Iran slashes four zeroes from rial currency over inflation
The Iranian government has approved a plan to ax four zeroes from the rial in a bid to tackle high inflation in the country. The measure was announced by an Iranian government spokesperson, Ali Rabiei, following a Cabinet meeting on Wednesday. Iran has been facing a severe currency crisis as a result of economic sanctions imposed by Washington, after President Donald Trump withdrew the US from the Iran nuclear deal. The Iranian rial has plunged from 32,000 to $1 at the time of the 2015 deal to around 120,000 to $1 these days. Iran’s government on Wednesday also decided to rename the currency, which will now be called the toman, a former super unit of official currency that was in circulation until 1925. Today I Learned: Iranians have for decades continued to use the term toman for its simple conversion rate: 1 toman is equal to 10 rial. – DW
The Fed cut rates for the first time since 2008
The Federal Reserve on Wednesday lowered interest rates by a quarter-point for the first time since the Great Recession in 2008 to help stave off the possibility of an economic downturn. It was a highly anticipated decision seen by many as an “insurance cut” to hedge against hawkish U.S. trade policy and slowing global growth. The central bank is hoping a rate cut will be the necessary injection to keep the US economy healthy, especially because it has limited ammunition to respond to a downturn with historically low-interest rates. Immediate Impact: The Dow logged its biggest one-day decline since May 31 along with the S&P 500. The Nasdaq had it biggest one-day drop since late June. – CNN / CNBC
The highest-paid wide receiver in NFL history
New Orleans Saints star Michael Thomas reportedly became the highest-paid wide receiver in NFL history after agreeing to a contract extension with the team Wednesday. Thomas and the Saints agreed to a five-year, $100 million contract extension, according to multiple reports. ESPN reported the deal includes $61 million in guaranteed money – the most in history for a non-quarterback. So is Thomas worth it? It always depends on who you ask, but last season he ranked first in the NFL in catches with 125, sixth in yards receiving with 1,405 and tied for 10th with nine touchdowns. – AP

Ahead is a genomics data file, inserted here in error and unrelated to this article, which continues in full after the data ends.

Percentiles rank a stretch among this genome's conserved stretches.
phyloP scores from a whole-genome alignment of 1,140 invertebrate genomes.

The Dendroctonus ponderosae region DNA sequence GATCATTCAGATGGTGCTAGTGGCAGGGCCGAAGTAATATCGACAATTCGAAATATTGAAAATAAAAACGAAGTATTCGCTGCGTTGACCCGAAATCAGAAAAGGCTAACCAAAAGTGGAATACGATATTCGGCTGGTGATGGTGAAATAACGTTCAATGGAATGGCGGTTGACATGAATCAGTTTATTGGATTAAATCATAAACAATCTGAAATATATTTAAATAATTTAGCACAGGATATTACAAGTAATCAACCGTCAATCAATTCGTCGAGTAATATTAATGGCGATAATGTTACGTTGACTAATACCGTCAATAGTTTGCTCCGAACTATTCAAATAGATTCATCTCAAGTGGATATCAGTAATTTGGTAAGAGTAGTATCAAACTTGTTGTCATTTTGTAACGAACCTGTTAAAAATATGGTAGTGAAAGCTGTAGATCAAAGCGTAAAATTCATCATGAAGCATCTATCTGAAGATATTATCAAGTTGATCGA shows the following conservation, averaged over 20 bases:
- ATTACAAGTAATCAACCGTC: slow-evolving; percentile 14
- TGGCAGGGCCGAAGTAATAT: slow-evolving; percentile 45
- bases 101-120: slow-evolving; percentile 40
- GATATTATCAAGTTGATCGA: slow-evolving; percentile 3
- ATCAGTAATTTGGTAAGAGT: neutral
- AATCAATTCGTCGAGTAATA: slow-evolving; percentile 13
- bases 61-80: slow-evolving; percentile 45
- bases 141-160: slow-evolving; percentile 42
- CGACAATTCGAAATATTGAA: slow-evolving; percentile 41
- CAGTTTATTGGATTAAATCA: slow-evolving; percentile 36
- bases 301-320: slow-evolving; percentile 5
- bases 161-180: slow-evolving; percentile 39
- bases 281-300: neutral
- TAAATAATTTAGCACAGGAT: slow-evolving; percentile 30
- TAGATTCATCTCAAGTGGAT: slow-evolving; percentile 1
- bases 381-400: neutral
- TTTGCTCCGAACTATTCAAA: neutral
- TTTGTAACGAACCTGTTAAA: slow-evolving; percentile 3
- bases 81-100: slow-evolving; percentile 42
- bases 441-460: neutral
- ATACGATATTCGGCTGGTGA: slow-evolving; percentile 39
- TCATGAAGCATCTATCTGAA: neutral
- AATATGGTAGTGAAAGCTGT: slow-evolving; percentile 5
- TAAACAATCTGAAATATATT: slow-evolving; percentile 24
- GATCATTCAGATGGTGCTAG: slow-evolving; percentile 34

Facebook is getting closer to letting you type with just your thoughts
During its developer conference in 2017, Facebook announced its plans to develop a brain-computer interface (BCI) that would let you type just by thinking. Well, yesterday researchers working under this program posted a study noting their algorithm was able to detect spoken words from brain activity in real-time. Keep in mind that earlier this month, Elon Musk’s Neuralink also announced a project that will let you control your iPhone via a device attached to your brain. Why these matter: while systems like Facebook’s won’t be available anytime soon, ultimately it could make interaction with AR and VR hardware very easy. – The Next Web
📅 ON THIS DAY IN HISTORY
1961: Texans head for the thrills at Six Flags
On this day in 1961, amusement park lovers “head for the thrills” as Six Flags Over Texas, the first park in the Six Flags chain, opens.
Did You Know: Six Flags New Orleans never recovered from the damage of Hurricane Katrina in 2006. Today, it sits abandoned for its 13th year. See the pictures.
🇺🇸 TOP TAGS
Yesterday’s top tag was the Red, White and Blue set against the green…
On August 1st, 1936, Adolf Hitler made his only public statement of the Berlin Olympics at its opening ceremony. More than 5,000 athletes from 51 countries marched into a stadium packed with 100,000 onlookers.
Here are 10 Things You May Not Know About the 1936 Summer Olympics in Berlin